Short-term Treasury prices outperformed the rest of the market yesterday when the May new home sales report provided further evidence that the economic recovery is a weak one.
Late yesterday, the 30-year bond was up 1/8 and yielded 7.76%, while short-term and intermediate notes were up 1/8 to 1/4 point.
The price gains occurred in quiet trading, and participants said the activity was restrained because the market is waiting for Thursday's June employment report.
The bond market is hoping the Federal Reserve will loosen credit again to spur economic growth and it sees the June jobs data as the key factor in the Fed's decision.
The Federal Open Market Committee is meeting today and tomorrow, but analysis say Fed policy-makers are not likely to alter policy until they see the jobs data.
The unexpected decline in May home sales follows last week's May durable goods and jobles claims numbers, both of which were weaker than expected.
Economists said the weakness in yesterday's May new home sales report was troubling because housing is typically one of the first sectors to recover from a recession.
May new home sales fell 5.6% when the consensus forecast called for a 3.4% gain, and April's sales were revisited to a 2.7% decrease from the 1.3% gain reported last month.
May's decrease, the fourth in a row, left home sales at a 501,000 annual pace. This was the lowest level in eight months and well below the 667,000 rate recorded in January.
"This isn't the way the housing area is supposed to be behaving in the recovery," said Robert Dederick, chief economist at Northern Trust Co. "It's supposed to be a vibrant and a powerful leader of the expansion."
The decline in May home sales is "another item on the scales favoring that the Fed ease policy," Mr. Dederick said. "Unless the employment report bails the Fed out by being on the vigorous side, I would think the ease is there."
He said a vigorous employment report would show a gain of more than 150,000 in nonfarm payrolls. Most economists are expecting increases of 75,000 to 100,000 in June payrolls.
Mr. Dederic said some of the weakness in home sales in recent months was linked to the unusually robust gains in January and February, when intereset rates plunged. In effect, the surge early in the year borrowed from the strength in housing usually seen in the spring, he said.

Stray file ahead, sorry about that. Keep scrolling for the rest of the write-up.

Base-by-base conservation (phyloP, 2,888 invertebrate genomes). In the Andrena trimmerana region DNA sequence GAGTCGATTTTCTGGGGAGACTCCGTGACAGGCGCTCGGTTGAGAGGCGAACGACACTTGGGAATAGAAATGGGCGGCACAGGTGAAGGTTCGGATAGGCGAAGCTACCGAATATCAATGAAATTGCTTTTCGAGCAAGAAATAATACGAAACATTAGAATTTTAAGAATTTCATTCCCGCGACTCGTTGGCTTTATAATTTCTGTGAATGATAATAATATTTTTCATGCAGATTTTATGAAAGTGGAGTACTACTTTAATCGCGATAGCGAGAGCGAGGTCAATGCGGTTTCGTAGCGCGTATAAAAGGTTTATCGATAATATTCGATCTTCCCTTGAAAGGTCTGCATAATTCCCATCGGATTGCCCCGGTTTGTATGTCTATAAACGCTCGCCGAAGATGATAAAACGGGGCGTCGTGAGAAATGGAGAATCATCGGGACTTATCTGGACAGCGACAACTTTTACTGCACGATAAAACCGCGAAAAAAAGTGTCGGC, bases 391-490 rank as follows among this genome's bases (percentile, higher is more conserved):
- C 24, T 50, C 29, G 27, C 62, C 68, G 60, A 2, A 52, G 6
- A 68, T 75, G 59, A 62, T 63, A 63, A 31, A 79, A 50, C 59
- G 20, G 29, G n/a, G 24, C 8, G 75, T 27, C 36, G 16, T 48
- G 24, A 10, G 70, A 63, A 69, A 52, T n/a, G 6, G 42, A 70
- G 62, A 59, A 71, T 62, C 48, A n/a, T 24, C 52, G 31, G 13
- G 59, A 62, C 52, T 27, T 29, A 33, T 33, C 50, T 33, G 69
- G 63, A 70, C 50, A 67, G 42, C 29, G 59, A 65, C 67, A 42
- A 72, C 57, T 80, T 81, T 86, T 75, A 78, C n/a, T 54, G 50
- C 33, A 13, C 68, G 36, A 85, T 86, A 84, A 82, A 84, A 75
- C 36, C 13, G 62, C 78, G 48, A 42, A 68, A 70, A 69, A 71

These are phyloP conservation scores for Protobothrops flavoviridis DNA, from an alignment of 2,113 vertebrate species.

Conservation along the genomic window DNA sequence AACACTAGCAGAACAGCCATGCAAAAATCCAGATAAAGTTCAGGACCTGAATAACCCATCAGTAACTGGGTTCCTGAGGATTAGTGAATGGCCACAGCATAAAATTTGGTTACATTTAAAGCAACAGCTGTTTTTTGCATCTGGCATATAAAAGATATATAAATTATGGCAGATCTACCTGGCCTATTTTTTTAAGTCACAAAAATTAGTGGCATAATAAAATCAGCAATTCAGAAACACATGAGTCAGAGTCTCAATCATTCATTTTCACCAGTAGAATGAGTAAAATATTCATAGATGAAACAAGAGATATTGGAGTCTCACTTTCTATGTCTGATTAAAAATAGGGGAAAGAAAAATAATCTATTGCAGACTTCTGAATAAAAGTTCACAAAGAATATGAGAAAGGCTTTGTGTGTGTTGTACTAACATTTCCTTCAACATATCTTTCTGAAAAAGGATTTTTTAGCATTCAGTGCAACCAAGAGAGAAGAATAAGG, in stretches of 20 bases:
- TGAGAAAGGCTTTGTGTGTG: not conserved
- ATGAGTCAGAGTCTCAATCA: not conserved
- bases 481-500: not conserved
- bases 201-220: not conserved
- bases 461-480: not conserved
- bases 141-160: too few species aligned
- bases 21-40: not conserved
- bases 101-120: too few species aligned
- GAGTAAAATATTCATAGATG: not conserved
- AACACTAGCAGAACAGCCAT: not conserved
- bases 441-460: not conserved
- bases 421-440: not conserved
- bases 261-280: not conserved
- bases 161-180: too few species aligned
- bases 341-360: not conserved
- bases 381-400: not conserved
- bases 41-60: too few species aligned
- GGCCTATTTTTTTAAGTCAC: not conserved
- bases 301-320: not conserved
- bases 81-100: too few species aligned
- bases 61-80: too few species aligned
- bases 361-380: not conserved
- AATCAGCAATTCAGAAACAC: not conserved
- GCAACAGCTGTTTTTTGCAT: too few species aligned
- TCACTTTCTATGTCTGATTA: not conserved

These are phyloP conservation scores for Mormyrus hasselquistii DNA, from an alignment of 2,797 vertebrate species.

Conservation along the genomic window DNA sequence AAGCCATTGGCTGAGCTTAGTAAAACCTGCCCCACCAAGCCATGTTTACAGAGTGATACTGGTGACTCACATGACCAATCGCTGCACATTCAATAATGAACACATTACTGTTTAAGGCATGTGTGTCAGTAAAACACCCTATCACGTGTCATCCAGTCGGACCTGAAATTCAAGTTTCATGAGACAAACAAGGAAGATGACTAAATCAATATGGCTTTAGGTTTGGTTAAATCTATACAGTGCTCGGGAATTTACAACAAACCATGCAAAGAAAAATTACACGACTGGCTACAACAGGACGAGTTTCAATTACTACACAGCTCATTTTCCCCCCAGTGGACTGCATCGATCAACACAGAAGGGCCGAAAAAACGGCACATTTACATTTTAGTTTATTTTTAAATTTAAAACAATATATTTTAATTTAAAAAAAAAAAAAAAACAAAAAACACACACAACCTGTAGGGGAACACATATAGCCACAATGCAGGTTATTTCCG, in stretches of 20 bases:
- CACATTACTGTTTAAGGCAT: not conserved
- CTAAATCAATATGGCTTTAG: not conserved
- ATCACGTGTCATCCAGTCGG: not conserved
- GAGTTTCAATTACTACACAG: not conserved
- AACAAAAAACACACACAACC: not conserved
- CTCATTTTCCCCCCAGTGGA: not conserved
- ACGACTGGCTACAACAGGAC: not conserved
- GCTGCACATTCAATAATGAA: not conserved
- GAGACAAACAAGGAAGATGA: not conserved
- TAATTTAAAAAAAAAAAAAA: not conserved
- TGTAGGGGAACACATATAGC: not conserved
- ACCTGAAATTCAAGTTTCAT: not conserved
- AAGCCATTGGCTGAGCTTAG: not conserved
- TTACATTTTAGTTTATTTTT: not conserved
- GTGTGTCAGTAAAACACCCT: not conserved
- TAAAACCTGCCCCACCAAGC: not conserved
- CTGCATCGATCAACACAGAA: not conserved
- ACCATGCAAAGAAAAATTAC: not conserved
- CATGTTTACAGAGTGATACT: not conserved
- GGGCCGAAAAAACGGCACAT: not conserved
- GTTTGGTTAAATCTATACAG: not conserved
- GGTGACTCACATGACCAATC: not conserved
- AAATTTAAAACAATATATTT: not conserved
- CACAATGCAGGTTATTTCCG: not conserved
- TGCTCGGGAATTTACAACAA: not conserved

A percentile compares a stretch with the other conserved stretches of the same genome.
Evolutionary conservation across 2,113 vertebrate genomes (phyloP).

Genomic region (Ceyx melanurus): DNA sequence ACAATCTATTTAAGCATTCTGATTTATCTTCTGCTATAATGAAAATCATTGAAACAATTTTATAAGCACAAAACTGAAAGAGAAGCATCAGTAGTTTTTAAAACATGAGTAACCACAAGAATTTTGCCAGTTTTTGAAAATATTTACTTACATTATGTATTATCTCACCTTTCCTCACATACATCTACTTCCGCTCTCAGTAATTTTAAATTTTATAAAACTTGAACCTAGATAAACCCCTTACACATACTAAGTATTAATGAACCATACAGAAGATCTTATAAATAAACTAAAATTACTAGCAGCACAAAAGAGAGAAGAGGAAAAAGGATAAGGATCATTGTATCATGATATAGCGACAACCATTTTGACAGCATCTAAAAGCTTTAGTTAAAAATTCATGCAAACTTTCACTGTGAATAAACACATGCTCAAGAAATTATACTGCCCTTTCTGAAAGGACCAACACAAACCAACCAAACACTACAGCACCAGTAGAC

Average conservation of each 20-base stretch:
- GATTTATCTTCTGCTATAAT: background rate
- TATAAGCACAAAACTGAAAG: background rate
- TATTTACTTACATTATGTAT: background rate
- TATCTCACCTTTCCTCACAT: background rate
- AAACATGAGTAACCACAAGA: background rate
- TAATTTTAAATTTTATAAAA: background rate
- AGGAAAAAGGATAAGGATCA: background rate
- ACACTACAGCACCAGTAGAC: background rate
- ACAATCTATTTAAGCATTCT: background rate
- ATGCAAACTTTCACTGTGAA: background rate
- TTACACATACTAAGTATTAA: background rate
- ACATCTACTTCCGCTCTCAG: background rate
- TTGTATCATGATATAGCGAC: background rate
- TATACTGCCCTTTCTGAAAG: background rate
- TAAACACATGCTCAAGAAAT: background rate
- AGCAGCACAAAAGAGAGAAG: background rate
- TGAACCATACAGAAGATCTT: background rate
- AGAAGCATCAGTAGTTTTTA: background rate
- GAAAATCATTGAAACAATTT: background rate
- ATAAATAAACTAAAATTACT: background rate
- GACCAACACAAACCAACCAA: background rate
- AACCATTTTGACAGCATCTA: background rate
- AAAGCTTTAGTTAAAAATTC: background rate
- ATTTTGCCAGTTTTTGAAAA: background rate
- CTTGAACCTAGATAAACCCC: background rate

Meanwhile, "interest rates are back down again, so that has to be encouraging," Mr. Dederick added.
As the short end outperformed the long end yesterday, the yield curve steepened. Late in the afternoon, the 30-year bond was yielding 296 basis points more than the two-year note, up from 289 late Friday.
The short end's strong showing was also evident in the Treasury's auctions of $23.2 billion of three- and six-month bills, which came to the lowest rates in 20 years.
The three-month bills were sold at an average rate of 3.59% and were bid at 3.56% late yesterday. The six-month bills were auctioned at an average rate of 3.66% and stood at 3.64% late yesterday.
Both issues "were very well received and are trading better into the close," a bill trader said.
The long end gave back its morning gains early yesterday afternoon, and a bond trader linked the losses to hedging by corporate dealers. About $950 million of corporate bonds were priced yesterday.
Early in the afternoon, "you began to get a sense of some of the corporate deals were hung up, and you saw some hedging come into the pit," the trader said, "That brought the marketg back down."
Later the long end rebounded, suggesting the corporate securities were being distributed and the dealers had taken their hedges off, he added.
The September bond futures contract closed 3/32 higher at 100 23/32.
In the cash market, the 30-year 8% bond was 1/8 higher, at 102 18/32-102 22/32, to yield 7.76%.
The 7 1/2% 10-year note rose 1/4, to 102 22/32-102 26/32, to yield 7.09%.
The three-year 5 7/8% note was up 5/32, at 101 15/32-101 17/32, to yield 5.29%.
In when-issued trading, the 5% two-year note was up 3/16, at 100 11/32-100 12/32, to yield 4.80%, and the five-year 6 3/8% note was up 1/4, at 100 13/32-100 15/32, to yield 6.26%. Both the issues will settle today.
Rates on Treasury bills were lower, with the three-month bill down eight basis points at 3.56%, the six-month bill off two basis points at 3.67%, and the year bill seven basis points lower at 3.88%.
Treasury Market Yields
Monday Week Month
3-Month Bill 3.62 3.71 3.81
6-Month Bill 3.76 3.86 4.00
1-Year Bill 4.03 4.11 4.30
2-Year Note 4.80 5.00 5.25
3-Year Note 5.29 5.52 5.79
4-Year Note 6.27 6.44 6.65
5-Year Note 6.26 6.45 6.66
7-Year Note 6.68 6.87 7.01
10-Year Note 7.09 7.27 7.36
15-Year Bond 7.40 7.55 7.66
30-Year Bond 7.76 7.84 7.88